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Written Laws


Then Codified in Code of Federal Regulations CFR. Difference between CFR and USC ... connection between US Code and regulations ... – PowerPoint PPT presentation

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Title: Written Laws

Written Laws
  • Statues and Regulations

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  • Power from Constitution
  • Article I, Section 1
  • All legislative powers herein granted shall be
    vested in a Congress of the United States which
    shall consist of a House and Senate.
  • US Code
  • Laws

Administrative Laws Regulations
  • Rule making
  • Published first in Federal Register
  • Then Codified in Code of Federal Regulations CFR
  • Difference between CFR and USC
  • USGS guide to Federal laws and regulations

Steps in Legislative Process
  • See Maryland state handout
  • Federal overview at THOMAS http//thomas.loc.gov/
  • Bill
  • Introduced by member could be written by
  • Sent to committee
  • Hearings
  • Marked up
  • Voted on in committee
  • Congressional Quarterly
  • Congressional Record http//thomas.loc.gov/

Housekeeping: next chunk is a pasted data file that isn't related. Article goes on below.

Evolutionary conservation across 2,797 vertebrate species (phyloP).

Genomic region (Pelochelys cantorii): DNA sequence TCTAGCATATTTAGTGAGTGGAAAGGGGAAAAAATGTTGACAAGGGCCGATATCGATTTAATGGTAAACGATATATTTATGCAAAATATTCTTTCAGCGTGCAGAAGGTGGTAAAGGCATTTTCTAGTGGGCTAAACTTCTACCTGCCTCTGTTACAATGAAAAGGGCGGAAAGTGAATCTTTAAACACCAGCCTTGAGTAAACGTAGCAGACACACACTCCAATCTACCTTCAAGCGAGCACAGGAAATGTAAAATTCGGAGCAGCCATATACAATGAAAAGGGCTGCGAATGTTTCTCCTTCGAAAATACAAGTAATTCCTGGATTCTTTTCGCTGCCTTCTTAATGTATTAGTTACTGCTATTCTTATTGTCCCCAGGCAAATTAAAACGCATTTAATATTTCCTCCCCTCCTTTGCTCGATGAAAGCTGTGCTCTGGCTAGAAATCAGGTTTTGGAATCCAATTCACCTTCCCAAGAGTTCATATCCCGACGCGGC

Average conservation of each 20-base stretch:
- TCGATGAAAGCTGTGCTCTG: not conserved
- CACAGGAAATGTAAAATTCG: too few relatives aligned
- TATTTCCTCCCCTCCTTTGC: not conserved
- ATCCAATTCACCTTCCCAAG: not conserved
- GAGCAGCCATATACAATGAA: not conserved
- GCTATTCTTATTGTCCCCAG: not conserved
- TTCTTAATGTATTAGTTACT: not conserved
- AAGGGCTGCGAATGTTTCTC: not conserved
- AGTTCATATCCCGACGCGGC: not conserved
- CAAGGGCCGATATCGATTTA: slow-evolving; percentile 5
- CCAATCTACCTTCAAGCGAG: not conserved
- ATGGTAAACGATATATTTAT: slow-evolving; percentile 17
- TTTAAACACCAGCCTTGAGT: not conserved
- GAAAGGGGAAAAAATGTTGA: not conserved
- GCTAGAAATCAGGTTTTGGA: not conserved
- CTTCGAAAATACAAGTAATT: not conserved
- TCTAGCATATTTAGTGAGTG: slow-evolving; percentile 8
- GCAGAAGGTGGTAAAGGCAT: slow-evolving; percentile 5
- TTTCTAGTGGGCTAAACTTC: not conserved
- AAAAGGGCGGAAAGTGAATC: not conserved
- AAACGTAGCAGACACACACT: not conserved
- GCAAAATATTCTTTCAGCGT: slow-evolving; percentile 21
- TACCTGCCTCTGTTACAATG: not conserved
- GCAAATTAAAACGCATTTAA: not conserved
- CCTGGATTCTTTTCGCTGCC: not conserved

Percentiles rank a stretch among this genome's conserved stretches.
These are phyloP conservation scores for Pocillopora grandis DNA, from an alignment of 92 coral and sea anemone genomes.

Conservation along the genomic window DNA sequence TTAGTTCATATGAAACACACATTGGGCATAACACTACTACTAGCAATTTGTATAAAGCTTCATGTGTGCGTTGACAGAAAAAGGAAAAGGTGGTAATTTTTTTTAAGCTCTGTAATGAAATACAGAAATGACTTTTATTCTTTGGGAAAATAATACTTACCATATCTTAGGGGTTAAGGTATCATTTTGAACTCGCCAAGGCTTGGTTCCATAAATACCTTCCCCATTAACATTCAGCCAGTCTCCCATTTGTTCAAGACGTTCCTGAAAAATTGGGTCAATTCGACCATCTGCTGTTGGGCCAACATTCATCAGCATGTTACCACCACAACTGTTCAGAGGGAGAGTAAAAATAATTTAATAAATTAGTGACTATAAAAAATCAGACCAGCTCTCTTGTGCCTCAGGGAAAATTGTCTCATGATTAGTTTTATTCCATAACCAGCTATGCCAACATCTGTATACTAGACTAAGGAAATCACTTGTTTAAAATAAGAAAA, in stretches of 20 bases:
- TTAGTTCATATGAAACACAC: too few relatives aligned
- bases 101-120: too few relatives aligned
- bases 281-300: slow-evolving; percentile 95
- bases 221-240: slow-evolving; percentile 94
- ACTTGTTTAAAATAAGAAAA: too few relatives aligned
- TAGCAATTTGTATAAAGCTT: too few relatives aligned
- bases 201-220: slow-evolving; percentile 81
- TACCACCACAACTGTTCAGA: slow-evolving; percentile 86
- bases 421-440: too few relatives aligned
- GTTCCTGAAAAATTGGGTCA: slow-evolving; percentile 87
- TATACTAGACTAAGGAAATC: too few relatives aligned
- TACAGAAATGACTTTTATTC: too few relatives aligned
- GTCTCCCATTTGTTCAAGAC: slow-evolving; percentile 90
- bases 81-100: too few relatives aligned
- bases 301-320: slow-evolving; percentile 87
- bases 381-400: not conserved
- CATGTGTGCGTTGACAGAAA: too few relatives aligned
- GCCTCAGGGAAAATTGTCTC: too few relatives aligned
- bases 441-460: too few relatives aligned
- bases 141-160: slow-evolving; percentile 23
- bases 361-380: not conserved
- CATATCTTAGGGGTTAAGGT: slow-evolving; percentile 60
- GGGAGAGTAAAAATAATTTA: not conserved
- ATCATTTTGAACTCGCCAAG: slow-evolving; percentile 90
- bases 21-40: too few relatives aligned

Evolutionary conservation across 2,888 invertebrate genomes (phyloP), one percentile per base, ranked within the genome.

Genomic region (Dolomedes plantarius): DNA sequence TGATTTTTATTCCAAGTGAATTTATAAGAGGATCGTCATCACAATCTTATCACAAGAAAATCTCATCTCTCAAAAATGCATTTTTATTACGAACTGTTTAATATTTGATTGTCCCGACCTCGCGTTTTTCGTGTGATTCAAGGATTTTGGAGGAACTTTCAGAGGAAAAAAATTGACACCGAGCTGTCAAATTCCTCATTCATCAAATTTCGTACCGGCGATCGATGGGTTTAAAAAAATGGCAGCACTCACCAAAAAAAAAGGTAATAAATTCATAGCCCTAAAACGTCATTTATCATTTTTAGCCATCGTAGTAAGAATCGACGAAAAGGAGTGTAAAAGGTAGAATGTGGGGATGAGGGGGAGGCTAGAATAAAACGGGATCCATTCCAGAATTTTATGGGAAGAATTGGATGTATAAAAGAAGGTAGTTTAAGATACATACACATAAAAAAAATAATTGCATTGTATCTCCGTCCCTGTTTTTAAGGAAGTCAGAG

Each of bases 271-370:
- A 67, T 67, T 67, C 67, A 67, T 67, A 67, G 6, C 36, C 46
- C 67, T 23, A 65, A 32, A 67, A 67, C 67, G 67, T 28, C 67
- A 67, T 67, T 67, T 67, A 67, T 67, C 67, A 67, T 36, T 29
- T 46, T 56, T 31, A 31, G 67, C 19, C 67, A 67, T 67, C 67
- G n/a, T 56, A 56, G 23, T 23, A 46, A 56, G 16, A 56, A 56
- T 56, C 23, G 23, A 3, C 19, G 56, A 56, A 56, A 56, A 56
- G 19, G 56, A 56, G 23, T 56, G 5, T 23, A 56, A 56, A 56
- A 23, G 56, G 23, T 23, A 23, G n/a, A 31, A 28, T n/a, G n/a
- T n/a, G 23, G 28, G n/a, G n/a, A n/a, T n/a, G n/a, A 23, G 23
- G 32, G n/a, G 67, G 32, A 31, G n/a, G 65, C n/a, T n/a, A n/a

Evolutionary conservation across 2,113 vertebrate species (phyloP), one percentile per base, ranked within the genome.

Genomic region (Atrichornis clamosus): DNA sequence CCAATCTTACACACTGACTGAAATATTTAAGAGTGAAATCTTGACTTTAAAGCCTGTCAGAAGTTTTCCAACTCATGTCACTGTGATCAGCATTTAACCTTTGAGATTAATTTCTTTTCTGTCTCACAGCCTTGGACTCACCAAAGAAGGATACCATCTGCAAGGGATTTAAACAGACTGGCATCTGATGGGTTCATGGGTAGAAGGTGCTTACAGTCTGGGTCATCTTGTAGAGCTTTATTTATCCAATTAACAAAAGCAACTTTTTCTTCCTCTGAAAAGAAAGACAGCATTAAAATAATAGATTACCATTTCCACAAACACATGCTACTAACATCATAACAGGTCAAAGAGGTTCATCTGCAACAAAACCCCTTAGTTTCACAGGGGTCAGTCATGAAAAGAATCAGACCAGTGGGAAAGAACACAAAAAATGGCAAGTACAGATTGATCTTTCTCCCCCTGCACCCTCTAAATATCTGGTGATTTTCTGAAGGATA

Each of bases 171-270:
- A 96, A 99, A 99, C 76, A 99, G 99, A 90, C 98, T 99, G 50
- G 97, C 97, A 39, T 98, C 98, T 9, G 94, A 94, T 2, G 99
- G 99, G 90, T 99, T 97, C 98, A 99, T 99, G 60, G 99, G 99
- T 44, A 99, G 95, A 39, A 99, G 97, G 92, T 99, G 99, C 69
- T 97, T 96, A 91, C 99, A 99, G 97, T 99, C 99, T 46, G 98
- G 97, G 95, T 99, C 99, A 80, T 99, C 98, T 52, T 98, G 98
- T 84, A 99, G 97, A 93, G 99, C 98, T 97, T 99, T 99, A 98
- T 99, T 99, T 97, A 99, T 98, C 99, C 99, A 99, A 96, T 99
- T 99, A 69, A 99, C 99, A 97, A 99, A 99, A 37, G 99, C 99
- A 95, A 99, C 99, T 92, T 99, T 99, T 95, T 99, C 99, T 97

• If out of committee
  • Possible amendments
  • Different versions from House and Senate
  • Senate-House Conference Committee
  • Both houses must vote affirmative
  • To President
  • Sign
  • Veto 2/3 to override
  • Pocket veto
  • Becomes law after 10 days of no action if
    Congress is still in session
  • Ben guide from GPO

Slip Laws
  • The first official publication of the statute is
    in the form generally known as the "slip law". In
    this form, each law is published separately as an
    unbound pamphlet.

Slip Law
Page number
Volume number
Bill number in sequence
Session of Congress
Where in the code it will be placed
Statutes at Large
  • The United States Statutes at Large, prepared by
    the Office of the Federal Register, National
    Archives and Records Administration, provide a
    permanent collection of the laws of each session
    of Congress in bound volumes. The latest volume
    containing the laws of the first session of the
    105th Congress is number 111 in the series. Each
    volume contains a complete index and a table of
    contents. A legislative history appears at the
    end of each law. There are extensive marginal
    notes referring to laws in earlier volumes and to
    earlier and later matters in the same volume.
  • Under the provisions of a statute originally
    enacted in 1895, these volumes are legal evidence
    of the laws contained in them and will be
    accepted as proof of those laws in any court in
    the United States.
  • The Statutes at Large are a chronological
    arrangement of the laws exactly as they have been